In her book A Rhetoric of Divisive Partisanship: The 2016 American Presidential Campaign Discourse of Bernie Sanders and Donald Trump, Colleen Elizabeth Kelly said that Sanders and Clinton got a share of news coverage that was similar to their eventual primary results, until the stage of the campaign when Clinton pulled ahead in the primary. Sanders received the most favorable coverage of any primary candidate. Kelly writes that Sanders was both right and wrong to complain about media bias, citing the Shorenstein Center report on the media's outsized coverage of the Republican primary, but noting that Sanders' coverage was the most favorable of any candidate.:6–7
Early in the primary, John Sides found that the volume of media coverage of Sanders was consistent with his polling and that the press he was getting was more favorable than Clinton's. Jonathan Stray, a computational journalism researcher at the Columbia Journalism School, wrote for Nieman Lab in January 2016 that "at least online" Sanders got coverage proportionate to his standing in polls.
A 2019 study by Northeastern University's School of Journalism found that Sanders initially received the most positive coverage of any major candidate in the 2020 primary and later the third and then fourth most favorable of eight candidates.
2016 primary campaign
In August 2015, Elizabeth Jensen, the public editor for NPR, responded to an influx of emails to NPR regarding a Morning Edition segment. Jensen said that she does not "find that NPR has been slighting" Sanders' campaign and added, "In the last two days alone, NPR has covered the Democrats' climate change stances and reactions to the Republican debate and Sanders has been well in the mix."
In the following month, Margaret Sullivan, public editor of The New York Times, wrote that she had received many complaints from readers about purported bias against Sanders. She responded that The New York Times had given roughly the same amount of articles dedicated to Sanders as they did to similarly-polling Republican candidates (barring Donald Trump), while conceding that some of the articles written were "fluff" and "regrettably dismissive". Later in the month, The Washington Post wrote that "Sanders has not faced the kind of media scrutiny, let alone attacks from opponents, that leading candidates eventually experience."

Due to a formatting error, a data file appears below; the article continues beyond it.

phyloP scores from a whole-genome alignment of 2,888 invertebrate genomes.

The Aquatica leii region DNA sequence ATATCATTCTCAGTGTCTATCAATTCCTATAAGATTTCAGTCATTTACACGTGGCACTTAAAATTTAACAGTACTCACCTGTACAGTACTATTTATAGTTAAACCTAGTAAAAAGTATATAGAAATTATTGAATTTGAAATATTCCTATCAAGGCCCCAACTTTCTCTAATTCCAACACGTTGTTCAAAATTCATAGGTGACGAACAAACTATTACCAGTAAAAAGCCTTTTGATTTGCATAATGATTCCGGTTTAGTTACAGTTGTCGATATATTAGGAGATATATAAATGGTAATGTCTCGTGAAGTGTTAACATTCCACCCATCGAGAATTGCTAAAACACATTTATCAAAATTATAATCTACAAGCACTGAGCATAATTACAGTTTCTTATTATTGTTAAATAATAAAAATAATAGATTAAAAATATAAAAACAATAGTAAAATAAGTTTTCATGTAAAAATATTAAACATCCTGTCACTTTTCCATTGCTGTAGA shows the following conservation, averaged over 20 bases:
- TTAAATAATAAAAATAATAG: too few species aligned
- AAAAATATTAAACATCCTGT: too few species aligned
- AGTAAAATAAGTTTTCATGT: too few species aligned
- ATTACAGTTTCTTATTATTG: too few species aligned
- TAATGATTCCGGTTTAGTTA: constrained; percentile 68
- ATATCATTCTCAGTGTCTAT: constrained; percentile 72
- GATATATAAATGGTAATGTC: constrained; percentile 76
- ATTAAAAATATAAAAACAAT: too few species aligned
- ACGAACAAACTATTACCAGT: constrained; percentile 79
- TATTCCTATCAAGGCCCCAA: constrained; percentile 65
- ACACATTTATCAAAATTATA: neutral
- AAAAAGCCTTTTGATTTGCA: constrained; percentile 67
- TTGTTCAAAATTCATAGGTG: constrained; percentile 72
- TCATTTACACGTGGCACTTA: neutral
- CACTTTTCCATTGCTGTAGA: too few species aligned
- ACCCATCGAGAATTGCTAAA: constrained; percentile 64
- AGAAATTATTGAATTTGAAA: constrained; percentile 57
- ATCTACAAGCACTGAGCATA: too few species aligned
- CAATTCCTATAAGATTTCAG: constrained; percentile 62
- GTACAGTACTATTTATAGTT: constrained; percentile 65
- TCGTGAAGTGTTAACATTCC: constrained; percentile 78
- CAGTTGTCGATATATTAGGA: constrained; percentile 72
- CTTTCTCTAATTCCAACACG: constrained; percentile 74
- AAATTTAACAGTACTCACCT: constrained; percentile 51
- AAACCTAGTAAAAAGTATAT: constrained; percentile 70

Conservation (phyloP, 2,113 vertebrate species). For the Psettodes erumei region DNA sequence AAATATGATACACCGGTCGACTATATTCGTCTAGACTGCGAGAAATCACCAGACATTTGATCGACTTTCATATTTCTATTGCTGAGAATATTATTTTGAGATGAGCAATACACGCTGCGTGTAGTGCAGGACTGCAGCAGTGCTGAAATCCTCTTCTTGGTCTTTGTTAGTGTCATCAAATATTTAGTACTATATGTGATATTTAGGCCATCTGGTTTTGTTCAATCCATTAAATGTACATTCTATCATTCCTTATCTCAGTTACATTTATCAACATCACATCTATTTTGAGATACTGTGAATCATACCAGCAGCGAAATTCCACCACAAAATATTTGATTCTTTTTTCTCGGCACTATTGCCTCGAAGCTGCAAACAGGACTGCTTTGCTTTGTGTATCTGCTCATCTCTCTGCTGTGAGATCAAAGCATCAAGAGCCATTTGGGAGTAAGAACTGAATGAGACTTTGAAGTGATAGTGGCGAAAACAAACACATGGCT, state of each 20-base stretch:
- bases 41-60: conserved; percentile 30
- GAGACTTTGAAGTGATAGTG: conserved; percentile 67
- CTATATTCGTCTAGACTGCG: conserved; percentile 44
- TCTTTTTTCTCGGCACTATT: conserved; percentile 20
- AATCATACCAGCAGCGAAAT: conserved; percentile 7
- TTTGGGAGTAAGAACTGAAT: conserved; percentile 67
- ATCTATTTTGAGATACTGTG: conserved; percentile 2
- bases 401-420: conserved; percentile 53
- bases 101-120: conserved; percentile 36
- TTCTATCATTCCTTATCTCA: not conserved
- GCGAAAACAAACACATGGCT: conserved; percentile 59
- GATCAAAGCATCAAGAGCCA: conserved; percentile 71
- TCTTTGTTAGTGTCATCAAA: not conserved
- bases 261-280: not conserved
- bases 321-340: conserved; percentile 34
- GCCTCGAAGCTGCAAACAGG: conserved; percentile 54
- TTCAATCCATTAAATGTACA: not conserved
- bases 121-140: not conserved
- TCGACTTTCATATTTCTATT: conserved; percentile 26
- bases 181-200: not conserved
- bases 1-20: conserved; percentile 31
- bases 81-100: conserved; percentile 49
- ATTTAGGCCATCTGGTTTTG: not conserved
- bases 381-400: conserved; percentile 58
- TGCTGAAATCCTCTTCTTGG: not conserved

In January 2016, Claire Malone from FiveThirtyEight rejected notions that Sanders was the subject of a "media blackout", saying he received 30 percent of coverage in the Democratic primary at that time. That same month, The Guardian reported that Sanders aides had accused David Brock, a Clinton ally, of mudslinging, after Brock spoke to the press about one of Sanders' campaign ads, suggesting that "it seems black lives don't matter to Bernie Sanders." Despite this characterization, the ad "elicited very positive responses when it was shown to a representative sample of Americans.":110 Asked by Jay Newton-Small of Time in February if he was "fighting an asymmetrical war against [Sanders]," Brock commented that "we do opposition research, but we haven't leveled any false accusations against Senator Sanders and we won't."
Fairness & Accuracy in Reporting (FAIR) wrote that between 10:20 p.m. Sunday, March 6, to 3:54 p.m. Monday, March 7, a period of about 16 hours, that The Washington Post ran 16 negative articles on Sanders. In their analysis, FAIR selected a period following a debate in Flint, Michigan, where Salon's Amanda Marcotte characterized Sanders as performing poorly. Dara Lind and Libby Nelson, writing for Vox Media, said they believed Sanders made a good impression and appealed to the largely black audience attending the debate. Of the 16 articles examined by FAIR, two were opinion articles; one was a story originating from the Associated Press; and 12 were blogs stories in which the writers are required to include "commentary and analysis". FAIR's criteria for identifying an article as negative or positive was viewed as "overly broad" by the Post.